Civilization And Barbarism: Punishing Criminals In The Twenty-First Century

Author: Graeme R. Newman
Publisher: Albany: SUNY Press, 2020. 272 p.
Reviewer: David Schultz | May 2021

“The punishment should fit the crime “is the exclamation of perhaps the most famous song of the musical The Mikado. But the task has always been to decide what type of punishment for what type of crime. Graeme Newman’s polemic in rethinking punishment takes an unexpected turn, arguing for a return to a form of corporal punishment–more specifically electric shocks–as a more humane and effective way to make individuals pay for their crime. This is a book that combines classic utilitarian theory with the realities of the failed criminal justice system to reach this conclusion.

According to the author, punishment is an individualistic, personal, and physical act. Specifically, individuals who felt that they had been wronged would inflict bodily injury to the person who they believed had transgressed their rights. This “eye for an eye” retaliation included a variety of actions that included physical mutilation, such as a loss of a finger or a hand for stealing, all the way up to death. Most early punishments lacked proportionality, with loss of life often the preferred choice.

Yet, the so-called civilizing of punishment brought with it several trends. One, punishment was taken out of the hands of the victim and turned over to the state. Two, physical or corporal punishment was replaced with other means such as fines, probation, and most significantly, incarceration. Three, punishment as simply retaliation was justified in terms of deterrence, with the scale or level of punishment for Jeremy Bentham, or its certainty, Cesare Beccaria, critical to the harm calculus of the crime. If wrongdoers are rational calculators and crime is a product of opportunity costs, the right proportionality of punishment would, it was/is believed, serve as the appropriate deterrence.

Collectively these three innovations, but especially incarceration, were viewed as humane improvements in punishment. Corporal punishment or the infliction of pain was simply seen as barbaric. Hence, regardless of how heinous the murder, better life in prison than execution. Globally, this evolution of punishment came to be accepted as part of human rights law and to be seen as a mark of a maturing and more humane criminal justice system.

Yet while prisons were advocated as a human solution to punishment, they have not in fact turned out to be so. As Newman describes in his introduction and the first two chapters, prisons have become a new barbarism. Witness prison overcrowding, sexual assaults, being breeding grounds for drugs abuse, compounding mental illness and other individual pathologies — incarceration has failed. There is little evidence that prisons rehabilitate or deter, and it is even questionable that their use to incapacitate has been successful. Prisons have failed, and it is time to look for a different strategy.

While one could perhaps argue for more in terms of fines, probation, or other methods of punishment, Newman returns to physical punishment as perhaps the new humane way to make wrongdoers pay. For him: “Moderate corporal punishment, as defined in this book, when used carefully and properly,” is not torture (36), but instead its “sole purpose is to inflict pain efficiently, quickly, and temporarily” (36). The bulk of the book presents the case for the use of controlled corporal punishment, including developing — almost along the lines of what Jeremy Bentham did in The Principles of Morals and Legislation — appropriate measures and calculations for punishment.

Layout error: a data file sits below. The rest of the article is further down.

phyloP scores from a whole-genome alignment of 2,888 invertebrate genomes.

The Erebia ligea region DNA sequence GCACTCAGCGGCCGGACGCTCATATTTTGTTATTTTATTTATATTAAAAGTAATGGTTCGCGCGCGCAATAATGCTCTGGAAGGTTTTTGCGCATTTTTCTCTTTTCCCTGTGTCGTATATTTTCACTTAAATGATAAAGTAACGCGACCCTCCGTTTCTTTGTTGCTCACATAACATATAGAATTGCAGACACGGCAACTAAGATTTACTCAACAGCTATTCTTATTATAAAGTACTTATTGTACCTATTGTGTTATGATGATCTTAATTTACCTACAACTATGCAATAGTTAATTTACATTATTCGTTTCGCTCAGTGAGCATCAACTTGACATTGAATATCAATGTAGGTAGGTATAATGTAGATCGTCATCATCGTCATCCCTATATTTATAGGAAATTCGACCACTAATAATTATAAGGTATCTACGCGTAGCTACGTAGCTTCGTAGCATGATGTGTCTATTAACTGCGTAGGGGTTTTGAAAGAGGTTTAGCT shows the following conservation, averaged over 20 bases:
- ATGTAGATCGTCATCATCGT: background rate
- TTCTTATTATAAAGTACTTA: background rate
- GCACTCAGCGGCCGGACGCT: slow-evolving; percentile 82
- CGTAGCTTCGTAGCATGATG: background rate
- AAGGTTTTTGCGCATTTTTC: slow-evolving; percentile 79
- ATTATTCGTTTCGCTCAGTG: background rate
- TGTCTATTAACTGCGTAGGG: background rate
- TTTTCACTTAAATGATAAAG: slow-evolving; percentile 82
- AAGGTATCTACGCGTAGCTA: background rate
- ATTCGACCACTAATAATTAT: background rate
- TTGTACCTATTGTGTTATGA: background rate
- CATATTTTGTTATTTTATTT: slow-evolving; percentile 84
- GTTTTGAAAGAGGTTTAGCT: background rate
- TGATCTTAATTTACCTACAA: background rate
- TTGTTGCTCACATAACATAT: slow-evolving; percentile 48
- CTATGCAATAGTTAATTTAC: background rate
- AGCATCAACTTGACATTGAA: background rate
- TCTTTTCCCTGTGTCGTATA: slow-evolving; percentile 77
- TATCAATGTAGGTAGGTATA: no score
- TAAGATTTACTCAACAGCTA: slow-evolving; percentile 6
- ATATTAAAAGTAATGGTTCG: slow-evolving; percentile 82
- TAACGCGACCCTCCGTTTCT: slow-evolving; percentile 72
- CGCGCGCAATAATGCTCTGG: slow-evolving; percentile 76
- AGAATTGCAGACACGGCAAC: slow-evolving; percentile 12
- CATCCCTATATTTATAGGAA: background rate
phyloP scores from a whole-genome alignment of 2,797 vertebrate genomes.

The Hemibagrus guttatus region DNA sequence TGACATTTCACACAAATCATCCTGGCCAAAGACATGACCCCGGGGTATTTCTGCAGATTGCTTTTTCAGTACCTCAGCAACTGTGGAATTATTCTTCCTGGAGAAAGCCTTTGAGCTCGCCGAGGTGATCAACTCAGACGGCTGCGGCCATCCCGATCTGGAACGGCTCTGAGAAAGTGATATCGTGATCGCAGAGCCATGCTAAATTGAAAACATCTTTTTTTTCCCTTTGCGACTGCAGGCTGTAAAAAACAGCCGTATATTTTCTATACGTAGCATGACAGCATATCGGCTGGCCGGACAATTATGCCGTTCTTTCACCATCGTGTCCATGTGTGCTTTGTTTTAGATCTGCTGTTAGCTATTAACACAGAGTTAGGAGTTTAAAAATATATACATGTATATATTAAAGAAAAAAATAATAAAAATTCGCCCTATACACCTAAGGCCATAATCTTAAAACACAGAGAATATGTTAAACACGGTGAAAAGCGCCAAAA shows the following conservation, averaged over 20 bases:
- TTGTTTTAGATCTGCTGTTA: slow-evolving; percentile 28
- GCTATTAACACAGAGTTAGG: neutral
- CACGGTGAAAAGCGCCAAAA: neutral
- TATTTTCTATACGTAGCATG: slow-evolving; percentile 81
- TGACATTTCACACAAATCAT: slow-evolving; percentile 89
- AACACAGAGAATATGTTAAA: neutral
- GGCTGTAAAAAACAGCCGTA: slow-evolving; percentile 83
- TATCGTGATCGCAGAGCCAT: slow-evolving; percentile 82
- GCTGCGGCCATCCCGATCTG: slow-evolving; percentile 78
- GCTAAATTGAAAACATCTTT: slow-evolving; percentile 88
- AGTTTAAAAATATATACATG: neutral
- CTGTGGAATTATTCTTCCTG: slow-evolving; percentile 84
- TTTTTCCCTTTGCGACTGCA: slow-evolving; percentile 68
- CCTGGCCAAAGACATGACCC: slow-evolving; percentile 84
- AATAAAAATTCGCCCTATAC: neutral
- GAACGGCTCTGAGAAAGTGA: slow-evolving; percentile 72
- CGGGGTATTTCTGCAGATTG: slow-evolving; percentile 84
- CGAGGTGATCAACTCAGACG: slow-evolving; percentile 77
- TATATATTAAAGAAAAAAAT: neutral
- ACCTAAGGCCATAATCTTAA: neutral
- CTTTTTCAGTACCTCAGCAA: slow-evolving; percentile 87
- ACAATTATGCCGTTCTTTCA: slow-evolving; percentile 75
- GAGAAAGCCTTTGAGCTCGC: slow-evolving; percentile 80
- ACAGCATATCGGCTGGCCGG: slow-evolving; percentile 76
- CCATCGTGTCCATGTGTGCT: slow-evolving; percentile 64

Newman details what he calls a standard punishment unit (SPU). He argues that such a unit could be used to convert from simply time incarcerated, into a measure of the appropriate amount, timing, and frequency of moderate shocks or corporal punishment (173). For example, he suggests that maybe a five-year prison sentence could be translated into a fixed set of sessions of physical punishment. Punishment, in addition, should be thought of as a commodity. Let individuals buy offender insurance, hire surrogates, or share the punishment with those willing to be compensated for someone else’s bad behavior (175). Moreover, physical punishment could provide a less expensive alternative to incapacitation that would not need prison walls. Why not induced comas as punishment that takes place at home, subject to public inspection, or other forms of repeated moderate doses of pain to incapacitate? Finally, to avoid mistakes or miscalculations, why not have the punishment administered by a robot, or even let the offender self-punish (182)?

The book concludes with two appendices. One responds to criticisms that what the author is advocating is a violation of the US Constitution; that it is fascist; or, that it is devoid of mercy and compassion. Newman rejects all these claims as misguided. The other appendix simply provides a chronology of physical punishment over time.

This is a strange book if taken at face value. If the purpose of the book is to highlight the problems currently with punishment and prisons, then one might read this argument as a form of satire. But the author is serious in his advocacy for a return of measured corporal punishment. While the author is quick to reject arguments that his theory is barbaric, there is no question that there is an emerging consensus that his approach is simply morally retrograde. Newman advocates an Orwellian dystopian solution to a problem of prisons that might well be worse than what he wants to replace. He relies on theories of human psychology that are questionable, and advocates for approaches that could allow for an even greater disparity in punishment that would actually exacerbate the racial and class problems that already exist.

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